5 Tips To Achieve The Ideal Content Marketing Balance

How To Achieve The Ideal Content Marketing Balance

How much content is too much content? It’s important to keep online assets up to date. But at what point do you risk making your clients jaded and unresponsive? Facebook is more forgiving when it comes to excess content, because it gives certain channels priority. This makes it far less likely for your fans to be overexposed to your brand. Unfortunately, it might also mean you get blacked out from their timeline completely. On Twitter, the timeline zooms by and is constantly refreshed. Unless you can prime your customers with real-time interaction, you’re likely to get lost in the crowd. So, how do you strike the perfect balance when it comes to content marketing?

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1. Current Best Practices

At the moment, conventional wisdom suggests uploading five to ten posts on Facebook every week. For Twitter, start with five posts a day and work your way up. On Facebook, every time someone responds to a post, it flies back to the top of the timeline. This means frequency is less important than interaction. Put up content that will encourage active responses. This way your single post can generate leads for days or even weeks at a time. The Twitter feed doesn’t work the same way, but direct responses to tweets lead to more engagement and retweeting. Don’t just post passive pieces. Put some thought into it and update content that will drive interaction, spinning customers off in tangential directions. A good hashtag helps too.

2. Keep Track Of Important Events

It’s always a good idea to take a long-haul view to content generation. A good content calendar can help you. Ideally, begin by noting all the important dates such as national holidays, regional events, and so on. List them down to make sure you have a dedicated update for each one. For example, plan a post for Mother’s Day, Father’s Day, Independence Day, and so on. Then, make sure you don’t upload other posts on that day, since you will risk oversaturating your feed. Once you’ve blocked off national holidays, you can agree how many more posts you will need in a month. Spread the rest of your content on days that have no specific significance. This approach has the added advantage of giving you time to pre-plan holiday-themed sales promotions.

3. Stay Up To Date On Industry News

Your content marketing strategy isn’t restricted to generating content. You need to gather data as well. Find a way to keep abreast of advances in your respective niche. You can use an online news aggregator or subscribe to reputable industry publications. Use this knowledge for your content marketing. Whenever something new is discovered or a keystone event takes place, address it. You want to be the first person to share it with your customers. But you want your material to be accurate. Don’t rush to share unverified information, and don’t paint your brand as a blind "me too" follower. If it happens that everyone is talking about the same thing, give it a new slant. Make your content stand out. Let it be the one link that gets clicked in a sea of similar links. If your content is engaging, your customers will forgive you for inadvertent frequency.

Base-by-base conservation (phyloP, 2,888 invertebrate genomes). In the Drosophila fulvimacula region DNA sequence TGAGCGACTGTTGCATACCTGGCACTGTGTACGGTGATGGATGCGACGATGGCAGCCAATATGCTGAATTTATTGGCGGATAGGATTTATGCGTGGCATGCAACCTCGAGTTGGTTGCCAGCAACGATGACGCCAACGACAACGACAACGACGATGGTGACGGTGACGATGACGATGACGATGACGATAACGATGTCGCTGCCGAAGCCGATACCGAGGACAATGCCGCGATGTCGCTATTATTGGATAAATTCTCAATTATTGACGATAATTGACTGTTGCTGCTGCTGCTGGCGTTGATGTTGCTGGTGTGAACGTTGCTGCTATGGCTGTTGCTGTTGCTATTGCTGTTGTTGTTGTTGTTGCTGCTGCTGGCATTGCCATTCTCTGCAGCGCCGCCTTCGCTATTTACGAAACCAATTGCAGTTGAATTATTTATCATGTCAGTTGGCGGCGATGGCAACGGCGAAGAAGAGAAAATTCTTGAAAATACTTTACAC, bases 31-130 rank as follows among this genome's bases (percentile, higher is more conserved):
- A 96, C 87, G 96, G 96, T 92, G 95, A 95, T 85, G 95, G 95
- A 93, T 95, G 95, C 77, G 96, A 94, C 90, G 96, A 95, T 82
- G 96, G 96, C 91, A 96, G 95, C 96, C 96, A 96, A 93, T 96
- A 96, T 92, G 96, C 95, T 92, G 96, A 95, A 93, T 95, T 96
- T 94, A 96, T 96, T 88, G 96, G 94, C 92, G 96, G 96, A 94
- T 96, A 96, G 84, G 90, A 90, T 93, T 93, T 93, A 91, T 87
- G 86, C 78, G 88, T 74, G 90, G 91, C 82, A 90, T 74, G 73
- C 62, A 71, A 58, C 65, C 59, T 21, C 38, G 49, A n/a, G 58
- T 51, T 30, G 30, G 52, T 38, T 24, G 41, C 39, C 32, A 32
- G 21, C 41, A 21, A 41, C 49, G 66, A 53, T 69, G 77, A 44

4. Answer Questions In A Timely Manner

Once you have decided on your ideal frequency, make every post count. Don’t waste your frequency budget on fluff. A good way to create top content is to use search terms. Go onto the public feed and flag topics. Use a trawler or hashtag to find out what people are asking about your product, or your industry in general. If you can identify a good customer question and address it directly, you will get points for engagement, customer care, and PR. This could lead to a direct real-time exchange with several customers. Creating an active thread is a great way to generate leads and build a healthy brand image. You could even aggregate a few questions and make a funny little FAQ clip, as well as pre-empting queries to solidify your expertise.

5. Use Your Analytics

Many social media platforms have inbuilt tools that can tell you which links got clicked. They show what time you had the most traffic, and which days are popular with your fans. As you work on your content plan, include these analytics in your feedback loop. If you notice that a certain post didn’t get much traction, try a different time slot. Try offering the same content in another format e.g. text versus video, or blog post versus meme. Another thing to keep track of is the changes in social media algorithms. Facebook, Twitter, Google and blogging online platforms often change their structural timeline policies. Check them frequently and adjust your content style and frequency to make the best of each new tweak. A good example is that lately, there is a leaning towards groups rather than pages. They seem to get more visibility, so keep that in mind as you plan.

When it comes to frequency of online content, quality trumps quantity. Posting five spammy articles can do more damage than leaving your page idle. A good starting point is five daily tweets, up to ten weekly Facebook posts, and two weekly blog posts. Develop a content calendar to generate date-sensitive updates. Make relevant comments on industry news. Answer customer questions, ideally before they are asked. Use analytics to refine your frequency sweet spot. Learn from others, but chart your own best path to online customer interaction.

Are you interested in exploring the basics and benefits of content marketing? Download our free eBook The Ultimate Guide To A Winning Content Marketing Strategy to get more tips and tricks on how to generate leads, drive traffic to your site, boost conversion rates and use the SEO/SEM and Google Revenue Model to your advantage.

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